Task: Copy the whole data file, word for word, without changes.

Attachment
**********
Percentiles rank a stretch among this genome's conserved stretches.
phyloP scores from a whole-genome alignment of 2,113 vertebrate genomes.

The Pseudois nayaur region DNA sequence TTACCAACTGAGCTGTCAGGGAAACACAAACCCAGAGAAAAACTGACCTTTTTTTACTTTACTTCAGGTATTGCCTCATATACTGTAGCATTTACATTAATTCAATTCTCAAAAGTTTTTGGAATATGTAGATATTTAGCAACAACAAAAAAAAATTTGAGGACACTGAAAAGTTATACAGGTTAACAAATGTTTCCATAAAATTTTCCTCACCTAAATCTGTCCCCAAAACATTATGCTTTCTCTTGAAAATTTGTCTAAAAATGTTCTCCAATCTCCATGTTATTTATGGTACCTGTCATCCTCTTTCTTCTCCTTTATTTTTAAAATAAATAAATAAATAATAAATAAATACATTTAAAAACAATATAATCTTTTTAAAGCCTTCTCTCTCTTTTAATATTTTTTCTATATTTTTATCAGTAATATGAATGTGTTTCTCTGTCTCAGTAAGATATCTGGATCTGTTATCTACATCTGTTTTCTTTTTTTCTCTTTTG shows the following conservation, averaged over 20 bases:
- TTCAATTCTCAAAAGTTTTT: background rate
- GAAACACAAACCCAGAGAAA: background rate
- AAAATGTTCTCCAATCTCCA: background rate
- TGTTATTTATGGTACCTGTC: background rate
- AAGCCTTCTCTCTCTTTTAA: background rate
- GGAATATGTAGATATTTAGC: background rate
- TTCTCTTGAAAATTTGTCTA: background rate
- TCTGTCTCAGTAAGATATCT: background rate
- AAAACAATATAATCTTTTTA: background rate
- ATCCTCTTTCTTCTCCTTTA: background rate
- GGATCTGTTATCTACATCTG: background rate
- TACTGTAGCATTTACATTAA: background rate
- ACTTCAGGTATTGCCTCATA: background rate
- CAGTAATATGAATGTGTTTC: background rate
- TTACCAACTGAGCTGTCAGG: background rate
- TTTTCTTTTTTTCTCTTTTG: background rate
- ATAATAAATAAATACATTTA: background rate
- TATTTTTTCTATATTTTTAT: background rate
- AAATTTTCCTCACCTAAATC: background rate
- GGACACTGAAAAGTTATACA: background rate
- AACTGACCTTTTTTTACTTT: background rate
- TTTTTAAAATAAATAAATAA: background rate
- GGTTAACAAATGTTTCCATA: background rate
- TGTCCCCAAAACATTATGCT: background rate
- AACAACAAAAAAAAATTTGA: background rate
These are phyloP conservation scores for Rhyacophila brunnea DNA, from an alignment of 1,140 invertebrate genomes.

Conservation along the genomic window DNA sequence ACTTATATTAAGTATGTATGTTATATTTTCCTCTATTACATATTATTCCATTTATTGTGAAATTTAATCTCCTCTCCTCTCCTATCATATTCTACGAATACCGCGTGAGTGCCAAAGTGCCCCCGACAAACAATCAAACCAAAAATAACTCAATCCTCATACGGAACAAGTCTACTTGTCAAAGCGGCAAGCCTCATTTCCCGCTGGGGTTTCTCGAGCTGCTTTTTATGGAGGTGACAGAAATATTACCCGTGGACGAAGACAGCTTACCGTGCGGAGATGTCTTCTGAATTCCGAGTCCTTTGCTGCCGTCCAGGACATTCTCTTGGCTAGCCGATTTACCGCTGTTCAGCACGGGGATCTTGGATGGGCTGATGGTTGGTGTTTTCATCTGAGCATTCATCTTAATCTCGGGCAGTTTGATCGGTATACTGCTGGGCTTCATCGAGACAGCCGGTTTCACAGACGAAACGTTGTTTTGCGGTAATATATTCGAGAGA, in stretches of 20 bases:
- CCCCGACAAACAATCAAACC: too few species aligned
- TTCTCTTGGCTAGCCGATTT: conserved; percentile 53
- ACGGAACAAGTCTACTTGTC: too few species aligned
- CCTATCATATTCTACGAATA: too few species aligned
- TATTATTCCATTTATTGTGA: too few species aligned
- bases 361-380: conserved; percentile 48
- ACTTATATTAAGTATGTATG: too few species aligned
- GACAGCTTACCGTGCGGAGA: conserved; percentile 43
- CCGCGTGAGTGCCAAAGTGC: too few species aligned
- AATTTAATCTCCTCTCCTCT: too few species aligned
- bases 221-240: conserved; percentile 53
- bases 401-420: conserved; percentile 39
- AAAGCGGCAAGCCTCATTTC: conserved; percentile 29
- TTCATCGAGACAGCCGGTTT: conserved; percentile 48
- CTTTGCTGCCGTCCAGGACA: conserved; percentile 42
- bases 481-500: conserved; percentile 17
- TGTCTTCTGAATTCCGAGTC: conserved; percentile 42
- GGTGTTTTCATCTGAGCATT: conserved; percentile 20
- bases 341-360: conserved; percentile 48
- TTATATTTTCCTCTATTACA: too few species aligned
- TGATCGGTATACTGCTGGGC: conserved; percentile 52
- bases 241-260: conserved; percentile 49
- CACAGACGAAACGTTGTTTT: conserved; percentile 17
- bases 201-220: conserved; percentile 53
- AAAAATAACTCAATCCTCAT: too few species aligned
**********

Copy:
Percentiles rank a stretch among this genome's conserved stretches.
phyloP scores from a whole-genome alignment of 2,113 vertebrate genomes.

The Pseudois nayaur region DNA sequence TTACCAACTGAGCTGTCAGGGAAACACAAACCCAGAGAAAAACTGACCTTTTTTTACTTTACTTCAGGTATTGCCTCATATACTGTAGCATTTACATTAATTCAATTCTCAAAAGTTTTTGGAATATGTAGATATTTAGCAACAACAAAAAAAAATTTGAGGACACTGAAAAGTTATACAGGTTAACAAATGTTTCCATAAAATTTTCCTCACCTAAATCTGTCCCCAAAACATTATGCTTTCTCTTGAAAATTTGTCTAAAAATGTTCTCCAATCTCCATGTTATTTATGGTACCTGTCATCCTCTTTCTTCTCCTTTATTTTTAAAATAAATAAATAAATAATAAATAAATACATTTAAAAACAATATAATCTTTTTAAAGCCTTCTCTCTCTTTTAATATTTTTTCTATATTTTTATCAGTAATATGAATGTGTTTCTCTGTCTCAGTAAGATATCTGGATCTGTTATCTACATCTGTTTTCTTTTTTTCTCTTTTG shows the following conservation, averaged over 20 bases:
- TTCAATTCTCAAAAGTTTTT: background rate
- GAAACACAAACCCAGAGAAA: background rate
- AAAATGTTCTCCAATCTCCA: background rate
- TGTTATTTATGGTACCTGTC: background rate
- AAGCCTTCTCTCTCTTTTAA: background rate
- GGAATATGTAGATATTTAGC: background rate
- TTCTCTTGAAAATTTGTCTA: background rate
- TCTGTCTCAGTAAGATATCT: background rate
- AAAACAATATAATCTTTTTA: background rate
- ATCCTCTTTCTTCTCCTTTA: background rate
- GGATCTGTTATCTACATCTG: background rate
- TACTGTAGCATTTACATTAA: background rate
- ACTTCAGGTATTGCCTCATA: background rate
- CAGTAATATGAATGTGTTTC: background rate
- TTACCAACTGAGCTGTCAGG: background rate
- TTTTCTTTTTTTCTCTTTTG: background rate
- ATAATAAATAAATACATTTA: background rate
- TATTTTTTCTATATTTTTAT: background rate
- AAATTTTCCTCACCTAAATC: background rate
- GGACACTGAAAAGTTATACA: background rate
- AACTGACCTTTTTTTACTTT: background rate
- TTTTTAAAATAAATAAATAA: background rate
- GGTTAACAAATGTTTCCATA: background rate
- TGTCCCCAAAACATTATGCT: background rate
- AACAACAAAAAAAAATTTGA: background rate
These are phyloP conservation scores for Rhyacophila brunnea DNA, from an alignment of 1,140 invertebrate genomes.

Conservation along the genomic window DNA sequence ACTTATATTAAGTATGTATGTTATATTTTCCTCTATTACATATTATTCCATTTATTGTGAAATTTAATCTCCTCTCCTCTCCTATCATATTCTACGAATACCGCGTGAGTGCCAAAGTGCCCCCGACAAACAATCAAACCAAAAATAACTCAATCCTCATACGGAACAAGTCTACTTGTCAAAGCGGCAAGCCTCATTTCCCGCTGGGGTTTCTCGAGCTGCTTTTTATGGAGGTGACAGAAATATTACCCGTGGACGAAGACAGCTTACCGTGCGGAGATGTCTTCTGAATTCCGAGTCCTTTGCTGCCGTCCAGGACATTCTCTTGGCTAGCCGATTTACCGCTGTTCAGCACGGGGATCTTGGATGGGCTGATGGTTGGTGTTTTCATCTGAGCATTCATCTTAATCTCGGGCAGTTTGATCGGTATACTGCTGGGCTTCATCGAGACAGCCGGTTTCACAGACGAAACGTTGTTTTGCGGTAATATATTCGAGAGA, in stretches of 20 bases:
- CCCCGACAAACAATCAAACC: too few species aligned
- TTCTCTTGGCTAGCCGATTT: conserved; percentile 53
- ACGGAACAAGTCTACTTGTC: too few species aligned
- CCTATCATATTCTACGAATA: too few species aligned
- TATTATTCCATTTATTGTGA: too few species aligned
- bases 361-380: conserved; percentile 48
- ACTTATATTAAGTATGTATG: too few species aligned
- GACAGCTTACCGTGCGGAGA: conserved; percentile 43
- CCGCGTGAGTGCCAAAGTGC: too few species aligned
- AATTTAATCTCCTCTCCTCT: too few species aligned
- bases 221-240: conserved; percentile 53
- bases 401-420: conserved; percentile 39
- AAAGCGGCAAGCCTCATTTC: conserved; percentile 29
- TTCATCGAGACAGCCGGTTT: conserved; percentile 48
- CTTTGCTGCCGTCCAGGACA: conserved; percentile 42
- bases 481-500: conserved; percentile 17
- TGTCTTCTGAATTCCGAGTC: conserved; percentile 42
- GGTGTTTTCATCTGAGCATT: conserved; percentile 20
- bases 341-360: conserved; percentile 48
- TTATATTTTCCTCTATTACA: too few species aligned
- TGATCGGTATACTGCTGGGC: conserved; percentile 52
- bases 241-260: conserved; percentile 49
- CACAGACGAAACGTTGTTTT: conserved; percentile 17
- bases 201-220: conserved; percentile 53
- AAAAATAACTCAATCCTCAT: too few species aligned